This article first appeared at The Orange County Register.

Meet the new boss. Same as the old boss.

— The Who, “We won’t be fooled again”, 1971

Once seen as the saviors of America’s economy, Silicon Valley is turning into something more of an emerging axis of evil. “Brain-hacking” tech companies such as Apple, Google, Facebook, Microsoft and Amazon, as one prominent tech investor puts it, have become so intrusive as to alarm critics on both right and left. Read more

The New Opportunity Boomtowns

Excerpted from an article that first appeared on Chief Executive.net.

A century ago Detroit was a boomtown and Los Angeles a sleepy refuge for sun-seeking Midwesterners. A half-century later, L.A. was the fastest-growing big city in the high-income world, while Detroit was beginning its long tailspin. In the ’70s, New York was the “rotten apple” and seemed destined for further decline. But for the past 20 years it has enjoyed an enormous surge of wealth, as have many of the countries’ dense, culturally creative cities.

In other words, when it comes to the death and life of American cities, things change, often in unpredictable, once unthinkable ways. Now, high prices and a lean to the left in the nation’s coastal metropolises could spell new opportunity for more business-friendly, less costly regions like Dallas-Fort Worth and Salt Lake City. If current trends continue, there may be new hope not only for Midwestern cities like Columbus, Indianapolis and Kansas City, but even for some long down-on-their-luck metros, like Detroit and Cleveland.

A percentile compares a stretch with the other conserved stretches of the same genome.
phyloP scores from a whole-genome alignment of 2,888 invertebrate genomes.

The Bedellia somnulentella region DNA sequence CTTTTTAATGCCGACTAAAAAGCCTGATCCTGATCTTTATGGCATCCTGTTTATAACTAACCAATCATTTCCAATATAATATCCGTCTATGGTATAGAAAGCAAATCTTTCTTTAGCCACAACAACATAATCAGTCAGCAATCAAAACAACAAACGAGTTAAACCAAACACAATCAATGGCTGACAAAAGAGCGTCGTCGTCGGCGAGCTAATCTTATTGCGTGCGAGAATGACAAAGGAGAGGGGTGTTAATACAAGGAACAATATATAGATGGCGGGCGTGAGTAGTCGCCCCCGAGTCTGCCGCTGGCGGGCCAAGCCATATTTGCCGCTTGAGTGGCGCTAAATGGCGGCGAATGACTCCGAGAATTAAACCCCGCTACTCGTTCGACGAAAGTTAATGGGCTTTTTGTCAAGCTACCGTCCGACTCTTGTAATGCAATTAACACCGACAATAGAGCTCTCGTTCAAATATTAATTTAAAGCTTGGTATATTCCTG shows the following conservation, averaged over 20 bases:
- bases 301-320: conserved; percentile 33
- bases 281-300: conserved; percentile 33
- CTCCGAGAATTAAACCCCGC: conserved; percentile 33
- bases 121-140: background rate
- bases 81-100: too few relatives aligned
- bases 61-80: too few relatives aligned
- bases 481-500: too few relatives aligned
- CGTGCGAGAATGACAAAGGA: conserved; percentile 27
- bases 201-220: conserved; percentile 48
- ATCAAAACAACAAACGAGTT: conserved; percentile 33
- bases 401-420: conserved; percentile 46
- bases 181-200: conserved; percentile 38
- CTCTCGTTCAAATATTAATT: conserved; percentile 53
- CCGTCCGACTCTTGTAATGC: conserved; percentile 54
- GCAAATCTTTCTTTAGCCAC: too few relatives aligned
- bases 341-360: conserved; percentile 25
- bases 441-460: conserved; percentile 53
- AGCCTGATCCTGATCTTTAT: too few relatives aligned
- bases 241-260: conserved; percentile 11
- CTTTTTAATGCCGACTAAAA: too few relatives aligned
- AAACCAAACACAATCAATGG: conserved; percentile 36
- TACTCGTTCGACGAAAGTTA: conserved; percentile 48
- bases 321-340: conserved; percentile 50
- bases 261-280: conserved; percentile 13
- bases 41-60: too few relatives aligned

Read the entire piece at Chief Executive.net.

Joel Kotkin is the Roger Hobbs Distinguished Fellow in Urban Studies at Chapman University and executive director of the Houston-based Center for Opportunity Urbanism. His newest book, The Human City: Urbanism for the rest of us, was published in April by Agate. He is also author of The New Class Conflict, The City: A Global History, and The Next Hundred Million: America in 2050. He is executive director of NewGeography.com and lives in Orange County, CA.

Homepage photo credit: Salt Lake City, by Garrett via Flickr, using CC License.

Trump’s Infrastructure Plan is a Rare, and Potentially Bipartisan, Feel Good Moment

This article first appeared at The Orange County Register

President Trump’s proposed trillion dollar plus infrastructure program represents a rare, and potentially united feel good moment. Yet before we jump into a massive re-do of our transportation, water and electrical systems, it’s critical to make sure we get some decent bang for the federal buck. Read more

The Screwed Millennial Generation Gets Smart

This article first appeared at The Daily Beast.

It turns out that kids today want the same thing their parents did—a home of their own that they can afford to raise a family in.

It’s been seven years since I wrote about “the screwed generation.” The story told has since become familiar: Millennials, then largely in their twenties, faced a future of limited economic opportunity, lower incomes, and too few permanent, high-paying jobs; of soaring college debt and structural insecurity (PDF). The Census Bureau estimates that, even when working full-time, they earn $2000 less than the same age group made in 1980 (PDF). More than 20 percent of people 18 to 34 live in poverty, up from 14 percent in 1980 (PDF). Read more